Lyotard envisions the “science and knowledge of today as a search, not for consensus, but very precisely for ‘instabilities,' as a practice of paralogism, in which the point is not to reach agreement but to undermine from within the very framework in which the previous ‘normal science' had been constructed” (Jameson in Lyotard, 1977: xix). Paralogy provides a tool of epistemological subversion. It is a continually new way to play the legitimation game and keeps the dominant legitimation process continually guessing. Paralogy is the suppressed other in this game. Thomas Kent argues that “without the suppressed other, no logical construct can exist because every logical construct, such as a discursive argument, demands that we ignore or suppress elements that lie outside the construct” (Kent, 1993: 4). Complexity science moves us toward the celebration of the paralogical, allowing for an understanding of the dynamic interactions that characterize social systems.
Paul Cilliers (1998) highlights the ways in which complexity is being put to work in the analysis of contemporary social problems. Through distributed representation, Cilliers circumvents the shortcomings of the rule-based understanding of complexity, because he is able to demonstrate that distributed representation is not representation at all but rather the recognition of localized contingency. Drawing on Lyotard's The Postmodern Condition, Cilliers (1998: 119-20) asserts that postmodern societies meet all of the 10 criteria for complex systems:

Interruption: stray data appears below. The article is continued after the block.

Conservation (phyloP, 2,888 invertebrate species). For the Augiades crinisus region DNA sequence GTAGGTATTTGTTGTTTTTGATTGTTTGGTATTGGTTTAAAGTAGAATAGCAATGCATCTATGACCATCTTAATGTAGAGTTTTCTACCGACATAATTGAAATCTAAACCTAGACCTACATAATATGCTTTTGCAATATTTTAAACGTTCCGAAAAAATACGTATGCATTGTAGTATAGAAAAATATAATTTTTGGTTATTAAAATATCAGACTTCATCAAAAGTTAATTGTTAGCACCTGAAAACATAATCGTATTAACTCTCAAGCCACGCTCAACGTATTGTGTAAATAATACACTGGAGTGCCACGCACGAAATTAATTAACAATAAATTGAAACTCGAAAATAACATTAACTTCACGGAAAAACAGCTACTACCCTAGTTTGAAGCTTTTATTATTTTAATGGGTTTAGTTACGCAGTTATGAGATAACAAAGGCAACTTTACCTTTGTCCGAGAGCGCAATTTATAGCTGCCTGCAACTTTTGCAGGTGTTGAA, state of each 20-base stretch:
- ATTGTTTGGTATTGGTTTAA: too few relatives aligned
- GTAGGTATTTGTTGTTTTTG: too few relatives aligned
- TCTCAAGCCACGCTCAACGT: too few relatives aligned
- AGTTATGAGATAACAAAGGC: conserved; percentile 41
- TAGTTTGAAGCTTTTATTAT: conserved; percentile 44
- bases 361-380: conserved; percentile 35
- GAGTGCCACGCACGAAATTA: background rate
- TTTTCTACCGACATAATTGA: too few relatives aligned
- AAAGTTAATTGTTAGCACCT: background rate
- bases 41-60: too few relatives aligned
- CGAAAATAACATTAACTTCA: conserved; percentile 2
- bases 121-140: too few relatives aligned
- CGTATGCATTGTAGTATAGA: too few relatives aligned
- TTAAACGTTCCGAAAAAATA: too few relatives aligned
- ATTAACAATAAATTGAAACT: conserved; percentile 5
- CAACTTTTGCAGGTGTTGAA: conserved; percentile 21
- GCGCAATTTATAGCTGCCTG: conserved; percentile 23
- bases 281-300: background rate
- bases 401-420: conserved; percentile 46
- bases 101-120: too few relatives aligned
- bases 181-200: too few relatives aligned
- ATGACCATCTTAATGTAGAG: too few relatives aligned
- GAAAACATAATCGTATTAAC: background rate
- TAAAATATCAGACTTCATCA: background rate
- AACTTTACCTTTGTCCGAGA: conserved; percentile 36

Cilliers uses his analogy between complex systems and postmodern societies to dismiss the notion that postmodernism sanctions an “anything goes mentality” in which relativism reigns supreme. Instead, he asserts, postmodernism leads us to new ethical horizons and commitments. He draws on Lyotard to emphasize this point:
The breaking up of the grand Narratives ... leads to what some authors analyze in terms of the dissolution of the social bond and the disintegration of social aggregates into a mass of individual atoms thrown into the absurdity of Brownian motion. Nothing of this kind is happening: this point of view, it seems to me, is haunted by the paradisaic representation of a lost “organic society.” (Lyotard, 1977: 15)
As Cilliers states, “A careful reading of Lyotard shows that his understanding of the individual is formulated in such a way as to counter the idea of fragmentation and isolation that could result from a dismissal of the grand narrative” (Cilliers, 1998: 115). He goes on to argue that individuals constitute part of a vast social scene in which each enters into an “agonistic network” in which discourses compete for legitimacy. Within this framework, paralogy and dissensus rather than homology and consensus “supply the system with that increased performativity it forever demands and consumes” (Lyotard, 1977: 115). Cilliers compares paralogy to self-organized criticality by which “networks diversify their internal structure maximally” (Cilliers, 1998: 117). Ultimately, Cilliers is most intrigued by the Lyotardian concept of justice that is within the postmodern condition. Through the work of Drucilla Cornell and Jacques Derrida, he outlines four criteria for “responsible judgment” in the wake of postmodernism and complexity (Cilliers, 1998: 139-40):
These four criteria could very well be called a “postmodern ethic” or “postmodern attitude.”